We have seen Kodak and Motorola like organisations could not renew in time and suffered collateral damage. Technology is bringing new disruptions daily. The youth of today is bringing a new paradigm shift in the market.
An example of 22 years old Ritesh Agarwal of Oyo Rooms is one such example. What stalwarts of the hospitality industry could not think and do, he could do it that too so swiftly.
Our maturity is so limiting that we are willing to take less risk as we mature. Learning is a risky business and they do not like failure. When an infant is he is experiencing a shattering number of failures. See the innumerable things he tries and fails. Failures do not discourage him. With each year that passes he will be less blithe about failure. By adolescence, the willingness of young people to risk failure has diminished greatly.
This shows how we gradually become rigid from flexible. How we are willing to take less risk as we age and mature.
“We pay a heavy price for our fear of failure. It is a powerful obstacle to growth. It assures the progressive narrowing of the personality and prevents exploration of experimentation.”
His writings clearly show how we become inflexible, rigid, fearful as we age. These are the reasons for our gradual and confirmed decaying – individuals, organisations and society.
The author writes,” The new organisation is loose in the procedure, unclear in organisational lines, variable in policies. It is willing to experiment with a variety of ways to solve its problems. It is not bound by traditions. It rushes in where angels fear to tread.
As it matures it develops settled ways of doing things and becomes more orderly, more efficient, more systematic. But it also becomes less flexible, less innovative, less willing to look freshly at each day’s experience.”
This is how organisation matures but also starts to decay.
“There comes to be an accepted way to do everything. Eccentric experimentation and radical departures from past practices are ruled out.”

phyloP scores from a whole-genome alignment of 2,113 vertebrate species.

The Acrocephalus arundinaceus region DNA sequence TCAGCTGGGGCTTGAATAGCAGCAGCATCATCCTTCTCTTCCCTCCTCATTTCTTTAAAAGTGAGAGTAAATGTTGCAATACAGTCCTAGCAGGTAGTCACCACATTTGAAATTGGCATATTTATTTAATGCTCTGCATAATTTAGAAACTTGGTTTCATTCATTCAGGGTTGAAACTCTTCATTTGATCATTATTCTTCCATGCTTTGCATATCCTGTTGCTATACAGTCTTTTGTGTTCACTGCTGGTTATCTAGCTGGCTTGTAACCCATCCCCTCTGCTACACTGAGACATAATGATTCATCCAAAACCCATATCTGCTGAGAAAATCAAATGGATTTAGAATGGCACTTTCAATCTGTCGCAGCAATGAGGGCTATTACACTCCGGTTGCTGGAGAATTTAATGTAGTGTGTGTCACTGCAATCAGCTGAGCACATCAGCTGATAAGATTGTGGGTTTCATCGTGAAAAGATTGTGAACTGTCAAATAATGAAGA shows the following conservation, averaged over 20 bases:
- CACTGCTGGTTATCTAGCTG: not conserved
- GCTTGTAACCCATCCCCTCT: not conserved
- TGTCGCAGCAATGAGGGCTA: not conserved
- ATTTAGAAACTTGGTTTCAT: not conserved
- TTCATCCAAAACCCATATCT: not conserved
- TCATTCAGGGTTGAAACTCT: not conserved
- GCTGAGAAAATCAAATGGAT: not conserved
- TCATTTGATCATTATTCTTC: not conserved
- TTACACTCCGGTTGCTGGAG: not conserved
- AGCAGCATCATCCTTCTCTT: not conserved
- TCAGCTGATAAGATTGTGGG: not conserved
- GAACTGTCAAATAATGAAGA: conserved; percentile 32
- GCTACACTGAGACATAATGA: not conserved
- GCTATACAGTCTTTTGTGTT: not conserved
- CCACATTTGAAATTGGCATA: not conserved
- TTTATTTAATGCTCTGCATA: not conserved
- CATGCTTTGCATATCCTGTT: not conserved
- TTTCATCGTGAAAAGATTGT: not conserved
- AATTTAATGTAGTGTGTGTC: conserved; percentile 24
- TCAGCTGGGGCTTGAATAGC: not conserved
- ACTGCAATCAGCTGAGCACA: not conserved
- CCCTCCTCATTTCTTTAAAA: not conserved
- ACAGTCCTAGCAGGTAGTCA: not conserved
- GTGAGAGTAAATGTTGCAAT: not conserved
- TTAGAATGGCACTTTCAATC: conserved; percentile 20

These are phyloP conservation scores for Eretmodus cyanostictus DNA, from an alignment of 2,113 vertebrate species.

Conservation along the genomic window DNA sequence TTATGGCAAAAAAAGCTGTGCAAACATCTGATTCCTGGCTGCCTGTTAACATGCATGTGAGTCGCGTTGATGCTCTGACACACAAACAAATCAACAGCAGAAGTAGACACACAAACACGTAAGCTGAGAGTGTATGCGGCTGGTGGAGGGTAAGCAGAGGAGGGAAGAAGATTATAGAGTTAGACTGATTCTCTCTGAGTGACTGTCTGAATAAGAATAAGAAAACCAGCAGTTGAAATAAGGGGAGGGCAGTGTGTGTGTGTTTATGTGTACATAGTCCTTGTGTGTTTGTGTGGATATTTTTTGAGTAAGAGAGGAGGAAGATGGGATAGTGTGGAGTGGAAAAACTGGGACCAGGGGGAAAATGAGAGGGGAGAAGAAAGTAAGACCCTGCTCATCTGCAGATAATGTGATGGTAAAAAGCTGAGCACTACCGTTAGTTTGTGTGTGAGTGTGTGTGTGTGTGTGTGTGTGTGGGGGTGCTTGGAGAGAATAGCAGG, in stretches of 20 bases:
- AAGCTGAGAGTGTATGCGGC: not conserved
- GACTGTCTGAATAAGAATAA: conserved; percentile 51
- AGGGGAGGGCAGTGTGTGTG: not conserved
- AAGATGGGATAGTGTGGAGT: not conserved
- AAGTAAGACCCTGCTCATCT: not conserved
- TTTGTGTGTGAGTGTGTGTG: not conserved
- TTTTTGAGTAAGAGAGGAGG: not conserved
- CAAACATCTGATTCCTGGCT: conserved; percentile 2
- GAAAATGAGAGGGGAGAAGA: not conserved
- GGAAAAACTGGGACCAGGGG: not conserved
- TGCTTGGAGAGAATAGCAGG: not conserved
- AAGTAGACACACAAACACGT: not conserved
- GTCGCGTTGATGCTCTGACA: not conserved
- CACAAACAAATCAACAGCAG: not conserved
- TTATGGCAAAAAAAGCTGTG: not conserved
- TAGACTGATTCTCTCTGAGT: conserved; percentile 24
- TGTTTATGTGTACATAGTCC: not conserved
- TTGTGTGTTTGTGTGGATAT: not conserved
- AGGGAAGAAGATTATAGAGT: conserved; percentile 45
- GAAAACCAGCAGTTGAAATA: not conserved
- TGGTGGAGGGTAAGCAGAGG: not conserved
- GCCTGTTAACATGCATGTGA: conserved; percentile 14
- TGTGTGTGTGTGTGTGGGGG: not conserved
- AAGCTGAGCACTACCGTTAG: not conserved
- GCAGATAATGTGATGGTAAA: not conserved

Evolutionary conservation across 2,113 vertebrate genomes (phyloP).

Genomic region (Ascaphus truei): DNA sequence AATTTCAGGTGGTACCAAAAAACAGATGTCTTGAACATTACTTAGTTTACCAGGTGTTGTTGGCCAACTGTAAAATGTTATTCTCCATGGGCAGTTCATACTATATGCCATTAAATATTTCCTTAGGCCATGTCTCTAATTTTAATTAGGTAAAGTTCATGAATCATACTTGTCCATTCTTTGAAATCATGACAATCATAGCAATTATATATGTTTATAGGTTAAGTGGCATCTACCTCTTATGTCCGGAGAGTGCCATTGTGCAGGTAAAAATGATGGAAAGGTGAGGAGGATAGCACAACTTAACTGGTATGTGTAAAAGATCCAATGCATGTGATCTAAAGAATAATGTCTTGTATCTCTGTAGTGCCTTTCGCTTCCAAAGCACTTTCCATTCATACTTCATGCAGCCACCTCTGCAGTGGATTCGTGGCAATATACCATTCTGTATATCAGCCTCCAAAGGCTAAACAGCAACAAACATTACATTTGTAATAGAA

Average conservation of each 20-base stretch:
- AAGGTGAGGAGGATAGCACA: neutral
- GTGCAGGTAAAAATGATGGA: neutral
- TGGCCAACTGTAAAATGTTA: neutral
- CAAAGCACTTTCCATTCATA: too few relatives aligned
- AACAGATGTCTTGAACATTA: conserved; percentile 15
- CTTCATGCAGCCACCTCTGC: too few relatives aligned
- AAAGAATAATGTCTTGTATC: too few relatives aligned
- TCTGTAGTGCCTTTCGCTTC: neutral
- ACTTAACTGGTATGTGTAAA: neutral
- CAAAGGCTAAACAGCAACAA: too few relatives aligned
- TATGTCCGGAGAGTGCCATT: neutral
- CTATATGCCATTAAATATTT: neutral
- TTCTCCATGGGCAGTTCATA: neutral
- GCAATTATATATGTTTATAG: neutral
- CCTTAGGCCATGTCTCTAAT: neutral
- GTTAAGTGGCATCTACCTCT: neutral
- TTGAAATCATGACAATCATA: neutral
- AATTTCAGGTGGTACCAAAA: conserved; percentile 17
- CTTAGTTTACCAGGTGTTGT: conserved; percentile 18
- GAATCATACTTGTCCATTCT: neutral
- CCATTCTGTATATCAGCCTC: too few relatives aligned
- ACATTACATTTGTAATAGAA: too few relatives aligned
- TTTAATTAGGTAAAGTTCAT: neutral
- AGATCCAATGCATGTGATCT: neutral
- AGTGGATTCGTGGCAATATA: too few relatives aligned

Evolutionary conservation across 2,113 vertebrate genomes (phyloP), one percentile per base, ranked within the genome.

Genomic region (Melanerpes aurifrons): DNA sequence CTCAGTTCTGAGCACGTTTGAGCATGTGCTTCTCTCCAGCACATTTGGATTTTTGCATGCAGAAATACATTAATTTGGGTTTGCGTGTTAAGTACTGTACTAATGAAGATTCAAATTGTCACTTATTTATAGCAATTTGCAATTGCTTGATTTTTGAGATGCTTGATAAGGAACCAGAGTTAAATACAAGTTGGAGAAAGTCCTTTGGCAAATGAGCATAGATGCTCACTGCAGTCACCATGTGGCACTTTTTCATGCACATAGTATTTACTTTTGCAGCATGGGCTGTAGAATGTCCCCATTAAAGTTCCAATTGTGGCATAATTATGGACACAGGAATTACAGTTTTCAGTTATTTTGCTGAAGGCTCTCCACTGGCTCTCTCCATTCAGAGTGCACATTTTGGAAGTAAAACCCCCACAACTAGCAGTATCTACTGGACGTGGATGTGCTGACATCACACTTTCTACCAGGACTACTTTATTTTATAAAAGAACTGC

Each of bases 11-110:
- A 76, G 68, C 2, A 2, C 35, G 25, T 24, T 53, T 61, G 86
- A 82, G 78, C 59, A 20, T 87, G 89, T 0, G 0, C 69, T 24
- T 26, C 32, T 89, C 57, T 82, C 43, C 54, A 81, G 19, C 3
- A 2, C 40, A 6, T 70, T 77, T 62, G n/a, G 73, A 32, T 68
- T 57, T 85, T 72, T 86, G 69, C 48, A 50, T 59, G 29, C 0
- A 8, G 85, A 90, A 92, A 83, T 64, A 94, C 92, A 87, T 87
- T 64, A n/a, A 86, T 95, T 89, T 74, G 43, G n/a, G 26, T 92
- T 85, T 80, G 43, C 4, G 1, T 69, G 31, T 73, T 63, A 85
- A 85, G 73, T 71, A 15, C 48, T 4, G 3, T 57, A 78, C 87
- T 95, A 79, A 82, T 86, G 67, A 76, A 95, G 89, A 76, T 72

We all talk about freedom. But we are completely ignorant about the limitations imposed by one’s own compulsions, habits, and fixed ideas.
The flower of competence carries the seeds of rigidity just as the flower of virtue carries the seeds of complacency. There is a road to hell even from the gates of heaven.”
The aging society or organisation may have superb confidence in the matter of procedures, technique, and style but serious doubt concerning its ability to won. In contrast, the society or organisation that is young inexperienced and full of undisciplined energy may have great confidence in its vigor, drive, and fitness to win, but a sense of inferiority about procedures, manners, and style.”
This book is written about 56 years ago but it is so relevant today. You can make it from a book written 2019. In the book, Non-Bullshit Innovation author David Rowan writes, “Eliminate the fear of failure. If staff feel they can’t risk, they won’t do exceptional work. … Where culture is weak you need an abundance of heavy precise rules and procedures…. In the book, Dower, the owner of one of the innovating companies says to the author,” The biggest risk is gravity. The bigger we get, the higher the risk that gravity will pull us to a more traditional style. Maybe the biggest risk is if we stop challenging and questioning ourselves.”